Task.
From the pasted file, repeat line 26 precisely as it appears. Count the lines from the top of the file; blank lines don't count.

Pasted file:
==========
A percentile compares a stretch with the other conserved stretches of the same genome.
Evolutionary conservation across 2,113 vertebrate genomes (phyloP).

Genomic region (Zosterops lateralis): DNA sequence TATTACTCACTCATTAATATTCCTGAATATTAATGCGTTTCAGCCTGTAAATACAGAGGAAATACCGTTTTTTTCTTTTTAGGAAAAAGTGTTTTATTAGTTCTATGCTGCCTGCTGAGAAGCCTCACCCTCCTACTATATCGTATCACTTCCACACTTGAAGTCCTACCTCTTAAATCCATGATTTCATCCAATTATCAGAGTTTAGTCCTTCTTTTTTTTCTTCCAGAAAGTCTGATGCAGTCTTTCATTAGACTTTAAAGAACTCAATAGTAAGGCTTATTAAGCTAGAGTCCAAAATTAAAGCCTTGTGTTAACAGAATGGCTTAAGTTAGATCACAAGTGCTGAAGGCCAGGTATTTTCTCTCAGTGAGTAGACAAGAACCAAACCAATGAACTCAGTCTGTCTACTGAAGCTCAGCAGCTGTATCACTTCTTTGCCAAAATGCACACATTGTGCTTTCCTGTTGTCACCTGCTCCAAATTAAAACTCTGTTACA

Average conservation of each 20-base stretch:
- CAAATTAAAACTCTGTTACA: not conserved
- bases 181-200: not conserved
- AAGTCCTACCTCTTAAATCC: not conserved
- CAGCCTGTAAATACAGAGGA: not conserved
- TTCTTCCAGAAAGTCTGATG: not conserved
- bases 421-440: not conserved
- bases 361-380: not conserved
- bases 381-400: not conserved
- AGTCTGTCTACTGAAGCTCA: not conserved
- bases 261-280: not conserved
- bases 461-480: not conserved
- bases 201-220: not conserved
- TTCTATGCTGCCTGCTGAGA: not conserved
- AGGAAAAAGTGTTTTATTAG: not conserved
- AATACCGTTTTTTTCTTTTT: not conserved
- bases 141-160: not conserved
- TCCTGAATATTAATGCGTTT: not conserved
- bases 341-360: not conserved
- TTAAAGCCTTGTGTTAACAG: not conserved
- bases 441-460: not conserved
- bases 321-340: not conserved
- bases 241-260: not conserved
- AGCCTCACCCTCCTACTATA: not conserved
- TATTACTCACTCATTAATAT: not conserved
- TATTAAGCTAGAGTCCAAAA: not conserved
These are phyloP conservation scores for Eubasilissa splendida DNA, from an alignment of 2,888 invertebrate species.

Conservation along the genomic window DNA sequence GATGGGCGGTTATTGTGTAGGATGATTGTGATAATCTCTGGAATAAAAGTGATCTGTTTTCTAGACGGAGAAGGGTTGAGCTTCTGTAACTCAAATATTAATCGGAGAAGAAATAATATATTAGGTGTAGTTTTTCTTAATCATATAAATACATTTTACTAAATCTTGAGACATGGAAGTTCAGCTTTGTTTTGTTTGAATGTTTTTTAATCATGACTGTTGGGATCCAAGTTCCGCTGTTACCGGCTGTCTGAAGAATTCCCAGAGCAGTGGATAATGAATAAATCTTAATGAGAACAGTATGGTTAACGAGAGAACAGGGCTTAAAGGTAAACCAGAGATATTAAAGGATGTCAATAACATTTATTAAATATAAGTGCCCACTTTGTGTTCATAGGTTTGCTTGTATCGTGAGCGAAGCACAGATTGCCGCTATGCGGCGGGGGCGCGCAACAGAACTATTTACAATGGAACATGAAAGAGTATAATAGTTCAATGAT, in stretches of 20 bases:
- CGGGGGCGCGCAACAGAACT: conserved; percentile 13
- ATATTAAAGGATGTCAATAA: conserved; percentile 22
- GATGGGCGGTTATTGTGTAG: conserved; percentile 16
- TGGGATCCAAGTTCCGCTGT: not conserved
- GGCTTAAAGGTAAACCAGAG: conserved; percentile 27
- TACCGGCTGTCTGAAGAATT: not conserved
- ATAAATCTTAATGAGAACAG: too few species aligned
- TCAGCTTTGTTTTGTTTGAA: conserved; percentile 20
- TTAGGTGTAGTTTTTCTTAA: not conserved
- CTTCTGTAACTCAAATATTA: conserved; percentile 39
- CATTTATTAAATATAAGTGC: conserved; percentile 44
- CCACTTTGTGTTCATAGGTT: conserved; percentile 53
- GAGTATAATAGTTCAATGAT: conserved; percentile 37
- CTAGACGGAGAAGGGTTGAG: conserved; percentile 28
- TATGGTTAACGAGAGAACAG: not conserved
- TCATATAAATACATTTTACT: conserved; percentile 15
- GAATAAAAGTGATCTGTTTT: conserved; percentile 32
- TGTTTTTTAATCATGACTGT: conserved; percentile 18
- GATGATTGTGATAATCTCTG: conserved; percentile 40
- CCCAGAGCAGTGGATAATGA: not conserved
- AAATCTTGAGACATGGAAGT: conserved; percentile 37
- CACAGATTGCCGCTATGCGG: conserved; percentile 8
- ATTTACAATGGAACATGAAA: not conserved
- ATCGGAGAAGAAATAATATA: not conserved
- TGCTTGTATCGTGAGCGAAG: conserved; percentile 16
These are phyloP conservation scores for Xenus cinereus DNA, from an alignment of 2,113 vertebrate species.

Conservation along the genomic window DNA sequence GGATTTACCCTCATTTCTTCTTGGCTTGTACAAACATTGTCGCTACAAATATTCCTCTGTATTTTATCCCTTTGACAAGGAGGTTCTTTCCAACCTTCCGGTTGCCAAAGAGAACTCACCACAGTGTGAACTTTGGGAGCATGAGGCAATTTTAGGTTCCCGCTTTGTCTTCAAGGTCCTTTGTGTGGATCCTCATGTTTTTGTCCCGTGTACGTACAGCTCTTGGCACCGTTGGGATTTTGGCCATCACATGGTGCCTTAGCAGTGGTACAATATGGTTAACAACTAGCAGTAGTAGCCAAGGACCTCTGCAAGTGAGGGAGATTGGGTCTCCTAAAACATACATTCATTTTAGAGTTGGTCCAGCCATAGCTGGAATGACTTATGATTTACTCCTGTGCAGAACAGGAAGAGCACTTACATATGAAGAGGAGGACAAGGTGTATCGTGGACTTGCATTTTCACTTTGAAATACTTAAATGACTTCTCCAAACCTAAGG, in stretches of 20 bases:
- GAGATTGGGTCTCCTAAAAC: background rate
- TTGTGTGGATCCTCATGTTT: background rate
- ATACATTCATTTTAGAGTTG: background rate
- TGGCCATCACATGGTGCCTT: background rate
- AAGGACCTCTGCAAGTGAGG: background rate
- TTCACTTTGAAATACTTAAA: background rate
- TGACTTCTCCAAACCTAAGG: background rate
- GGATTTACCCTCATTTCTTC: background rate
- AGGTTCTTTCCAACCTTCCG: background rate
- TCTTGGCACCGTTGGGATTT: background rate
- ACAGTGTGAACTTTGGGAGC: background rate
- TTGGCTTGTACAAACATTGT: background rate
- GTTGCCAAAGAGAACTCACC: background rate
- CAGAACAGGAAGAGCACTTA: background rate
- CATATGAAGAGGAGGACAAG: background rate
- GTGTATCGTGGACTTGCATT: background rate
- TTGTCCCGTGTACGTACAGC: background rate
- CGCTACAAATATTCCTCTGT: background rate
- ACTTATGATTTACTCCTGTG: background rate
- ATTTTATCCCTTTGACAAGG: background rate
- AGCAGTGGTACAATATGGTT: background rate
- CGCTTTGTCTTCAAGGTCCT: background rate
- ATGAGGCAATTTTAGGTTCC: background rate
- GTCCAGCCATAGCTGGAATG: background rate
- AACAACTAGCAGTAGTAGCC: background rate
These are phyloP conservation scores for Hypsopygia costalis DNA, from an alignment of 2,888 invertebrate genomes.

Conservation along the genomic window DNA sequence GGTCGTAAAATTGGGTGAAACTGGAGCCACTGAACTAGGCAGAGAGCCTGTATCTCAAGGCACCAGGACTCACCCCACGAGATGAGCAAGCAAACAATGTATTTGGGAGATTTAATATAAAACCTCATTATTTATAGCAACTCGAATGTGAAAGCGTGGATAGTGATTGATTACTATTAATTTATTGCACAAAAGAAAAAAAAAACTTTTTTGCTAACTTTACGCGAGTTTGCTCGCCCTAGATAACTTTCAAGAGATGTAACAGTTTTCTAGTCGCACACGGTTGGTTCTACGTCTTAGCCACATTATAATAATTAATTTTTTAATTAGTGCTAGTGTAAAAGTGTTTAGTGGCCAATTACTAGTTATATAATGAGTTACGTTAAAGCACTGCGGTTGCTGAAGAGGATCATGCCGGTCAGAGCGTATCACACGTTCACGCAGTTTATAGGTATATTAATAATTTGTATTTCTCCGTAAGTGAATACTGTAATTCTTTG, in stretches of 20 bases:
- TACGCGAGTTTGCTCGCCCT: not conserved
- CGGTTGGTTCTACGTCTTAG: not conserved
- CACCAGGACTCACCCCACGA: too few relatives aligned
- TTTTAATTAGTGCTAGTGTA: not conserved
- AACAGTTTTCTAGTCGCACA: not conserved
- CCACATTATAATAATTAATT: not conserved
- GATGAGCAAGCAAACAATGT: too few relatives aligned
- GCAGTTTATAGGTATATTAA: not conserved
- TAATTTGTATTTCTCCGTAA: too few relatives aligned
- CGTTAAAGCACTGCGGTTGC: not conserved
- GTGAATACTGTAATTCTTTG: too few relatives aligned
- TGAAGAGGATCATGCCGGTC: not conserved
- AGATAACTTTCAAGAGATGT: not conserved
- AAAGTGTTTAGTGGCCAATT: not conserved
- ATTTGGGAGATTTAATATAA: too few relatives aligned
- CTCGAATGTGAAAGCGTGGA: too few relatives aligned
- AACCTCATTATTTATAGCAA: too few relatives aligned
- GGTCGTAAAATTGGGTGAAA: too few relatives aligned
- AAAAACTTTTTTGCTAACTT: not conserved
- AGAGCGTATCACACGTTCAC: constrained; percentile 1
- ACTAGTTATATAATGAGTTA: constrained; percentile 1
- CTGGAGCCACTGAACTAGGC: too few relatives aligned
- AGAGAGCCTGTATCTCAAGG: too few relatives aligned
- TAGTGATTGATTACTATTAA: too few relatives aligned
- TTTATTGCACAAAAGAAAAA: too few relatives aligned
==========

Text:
- bases 241-260: not conserved